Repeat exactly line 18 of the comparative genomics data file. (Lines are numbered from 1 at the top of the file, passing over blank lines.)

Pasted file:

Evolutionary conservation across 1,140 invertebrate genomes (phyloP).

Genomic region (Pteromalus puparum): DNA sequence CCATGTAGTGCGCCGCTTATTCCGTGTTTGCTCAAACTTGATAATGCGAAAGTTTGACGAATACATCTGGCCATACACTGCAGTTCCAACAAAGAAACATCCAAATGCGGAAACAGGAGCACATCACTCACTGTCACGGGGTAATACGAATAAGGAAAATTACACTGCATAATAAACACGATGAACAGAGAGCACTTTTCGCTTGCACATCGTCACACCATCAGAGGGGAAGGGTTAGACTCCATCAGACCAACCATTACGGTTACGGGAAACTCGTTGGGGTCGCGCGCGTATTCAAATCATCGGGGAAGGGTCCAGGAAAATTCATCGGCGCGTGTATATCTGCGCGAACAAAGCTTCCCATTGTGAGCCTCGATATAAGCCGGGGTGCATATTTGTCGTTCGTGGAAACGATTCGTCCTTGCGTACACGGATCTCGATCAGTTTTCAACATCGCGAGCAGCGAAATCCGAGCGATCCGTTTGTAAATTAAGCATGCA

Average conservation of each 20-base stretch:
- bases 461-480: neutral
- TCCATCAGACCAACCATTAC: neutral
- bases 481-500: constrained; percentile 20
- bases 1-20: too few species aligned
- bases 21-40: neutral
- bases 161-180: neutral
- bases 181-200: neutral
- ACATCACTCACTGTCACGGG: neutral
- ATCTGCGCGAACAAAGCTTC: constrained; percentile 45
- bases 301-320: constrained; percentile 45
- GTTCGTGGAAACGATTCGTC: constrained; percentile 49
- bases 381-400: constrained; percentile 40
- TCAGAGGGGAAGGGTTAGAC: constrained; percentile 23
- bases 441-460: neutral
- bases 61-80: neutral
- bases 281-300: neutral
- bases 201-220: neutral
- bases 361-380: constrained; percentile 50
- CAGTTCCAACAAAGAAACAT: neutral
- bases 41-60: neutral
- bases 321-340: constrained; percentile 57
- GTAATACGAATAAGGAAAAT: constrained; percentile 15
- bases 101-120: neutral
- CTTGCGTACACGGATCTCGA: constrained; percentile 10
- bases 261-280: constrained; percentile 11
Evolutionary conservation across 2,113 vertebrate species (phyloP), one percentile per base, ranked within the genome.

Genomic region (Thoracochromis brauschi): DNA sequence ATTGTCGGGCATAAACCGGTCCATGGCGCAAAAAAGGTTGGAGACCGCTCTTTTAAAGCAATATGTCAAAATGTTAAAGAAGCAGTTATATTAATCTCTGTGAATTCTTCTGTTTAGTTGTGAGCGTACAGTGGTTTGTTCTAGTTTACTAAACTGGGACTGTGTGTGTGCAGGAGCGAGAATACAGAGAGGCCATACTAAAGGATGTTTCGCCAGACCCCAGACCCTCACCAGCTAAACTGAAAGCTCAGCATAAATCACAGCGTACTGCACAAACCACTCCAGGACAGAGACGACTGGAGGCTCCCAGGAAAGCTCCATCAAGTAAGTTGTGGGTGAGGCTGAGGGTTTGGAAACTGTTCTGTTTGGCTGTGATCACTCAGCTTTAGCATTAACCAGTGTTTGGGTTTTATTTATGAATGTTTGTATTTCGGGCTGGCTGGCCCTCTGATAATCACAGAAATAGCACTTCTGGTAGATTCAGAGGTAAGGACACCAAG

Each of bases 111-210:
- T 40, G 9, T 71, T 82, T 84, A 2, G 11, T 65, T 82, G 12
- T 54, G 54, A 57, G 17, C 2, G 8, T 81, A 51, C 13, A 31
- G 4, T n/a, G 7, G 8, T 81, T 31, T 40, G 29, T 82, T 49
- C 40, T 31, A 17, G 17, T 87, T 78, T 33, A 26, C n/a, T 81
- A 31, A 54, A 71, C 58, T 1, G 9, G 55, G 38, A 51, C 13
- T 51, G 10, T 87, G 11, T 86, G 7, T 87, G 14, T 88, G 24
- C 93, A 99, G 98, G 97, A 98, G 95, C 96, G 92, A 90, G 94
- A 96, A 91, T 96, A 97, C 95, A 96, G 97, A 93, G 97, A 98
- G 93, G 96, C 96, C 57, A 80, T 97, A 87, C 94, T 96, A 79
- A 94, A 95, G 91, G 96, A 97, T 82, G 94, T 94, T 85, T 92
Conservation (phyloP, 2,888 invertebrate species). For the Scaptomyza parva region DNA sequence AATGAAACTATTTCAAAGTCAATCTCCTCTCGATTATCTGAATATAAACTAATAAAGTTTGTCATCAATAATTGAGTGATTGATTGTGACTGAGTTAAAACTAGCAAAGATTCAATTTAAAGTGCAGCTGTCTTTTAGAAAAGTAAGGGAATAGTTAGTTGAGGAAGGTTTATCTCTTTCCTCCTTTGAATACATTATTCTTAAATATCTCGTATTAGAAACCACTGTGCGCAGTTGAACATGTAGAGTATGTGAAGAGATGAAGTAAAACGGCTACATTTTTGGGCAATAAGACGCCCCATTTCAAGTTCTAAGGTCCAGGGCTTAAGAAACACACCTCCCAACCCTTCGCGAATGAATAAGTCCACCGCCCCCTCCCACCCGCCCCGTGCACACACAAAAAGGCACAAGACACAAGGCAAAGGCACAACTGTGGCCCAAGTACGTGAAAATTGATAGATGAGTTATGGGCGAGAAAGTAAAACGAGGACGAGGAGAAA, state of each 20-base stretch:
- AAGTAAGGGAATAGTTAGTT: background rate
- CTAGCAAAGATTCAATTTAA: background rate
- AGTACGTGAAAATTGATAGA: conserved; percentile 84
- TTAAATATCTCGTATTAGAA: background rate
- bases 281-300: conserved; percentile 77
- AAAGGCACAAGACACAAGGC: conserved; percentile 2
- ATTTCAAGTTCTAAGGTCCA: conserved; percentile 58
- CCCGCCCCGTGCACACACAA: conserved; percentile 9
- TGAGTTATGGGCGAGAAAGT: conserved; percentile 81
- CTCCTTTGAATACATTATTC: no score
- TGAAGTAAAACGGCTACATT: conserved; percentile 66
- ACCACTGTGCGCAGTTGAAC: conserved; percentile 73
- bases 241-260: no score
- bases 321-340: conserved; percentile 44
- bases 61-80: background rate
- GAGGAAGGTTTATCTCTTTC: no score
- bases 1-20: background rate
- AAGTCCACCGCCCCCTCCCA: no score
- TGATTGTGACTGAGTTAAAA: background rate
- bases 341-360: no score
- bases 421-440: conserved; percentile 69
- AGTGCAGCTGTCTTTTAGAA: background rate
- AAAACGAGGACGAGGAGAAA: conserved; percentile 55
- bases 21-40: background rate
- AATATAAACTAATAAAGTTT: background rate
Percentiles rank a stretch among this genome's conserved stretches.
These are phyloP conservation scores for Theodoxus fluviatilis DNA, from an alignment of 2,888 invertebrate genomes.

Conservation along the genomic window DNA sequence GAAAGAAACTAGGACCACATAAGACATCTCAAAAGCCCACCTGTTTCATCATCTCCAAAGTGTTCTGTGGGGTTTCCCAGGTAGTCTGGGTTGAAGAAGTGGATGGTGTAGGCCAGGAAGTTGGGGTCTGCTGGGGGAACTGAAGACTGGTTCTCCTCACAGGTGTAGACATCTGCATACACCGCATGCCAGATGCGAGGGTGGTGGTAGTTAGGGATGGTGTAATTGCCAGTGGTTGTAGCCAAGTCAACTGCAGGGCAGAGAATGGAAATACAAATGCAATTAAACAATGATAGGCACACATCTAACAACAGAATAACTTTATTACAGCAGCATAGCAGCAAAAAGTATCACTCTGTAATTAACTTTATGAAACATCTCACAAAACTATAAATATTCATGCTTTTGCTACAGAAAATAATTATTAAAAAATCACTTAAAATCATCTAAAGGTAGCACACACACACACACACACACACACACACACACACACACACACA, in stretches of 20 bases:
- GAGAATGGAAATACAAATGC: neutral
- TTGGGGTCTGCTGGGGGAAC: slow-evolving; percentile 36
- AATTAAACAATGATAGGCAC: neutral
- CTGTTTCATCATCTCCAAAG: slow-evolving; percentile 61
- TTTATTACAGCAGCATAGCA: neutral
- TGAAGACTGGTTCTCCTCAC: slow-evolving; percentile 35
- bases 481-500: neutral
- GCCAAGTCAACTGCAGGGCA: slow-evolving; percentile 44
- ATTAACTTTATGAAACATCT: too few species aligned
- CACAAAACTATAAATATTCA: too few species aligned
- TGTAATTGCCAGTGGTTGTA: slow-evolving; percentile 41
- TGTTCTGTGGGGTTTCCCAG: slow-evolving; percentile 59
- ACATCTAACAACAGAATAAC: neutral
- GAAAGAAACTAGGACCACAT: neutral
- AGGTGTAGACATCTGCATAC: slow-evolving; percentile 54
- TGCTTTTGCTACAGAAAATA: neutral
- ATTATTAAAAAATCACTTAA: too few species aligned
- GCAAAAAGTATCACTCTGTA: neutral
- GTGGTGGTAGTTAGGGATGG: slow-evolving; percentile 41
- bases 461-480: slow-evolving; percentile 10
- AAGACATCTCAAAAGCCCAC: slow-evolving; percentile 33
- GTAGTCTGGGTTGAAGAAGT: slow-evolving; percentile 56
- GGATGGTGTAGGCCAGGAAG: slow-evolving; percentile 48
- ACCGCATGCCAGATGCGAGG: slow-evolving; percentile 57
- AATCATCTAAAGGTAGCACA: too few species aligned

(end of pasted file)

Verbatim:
- bases 61-80: neutral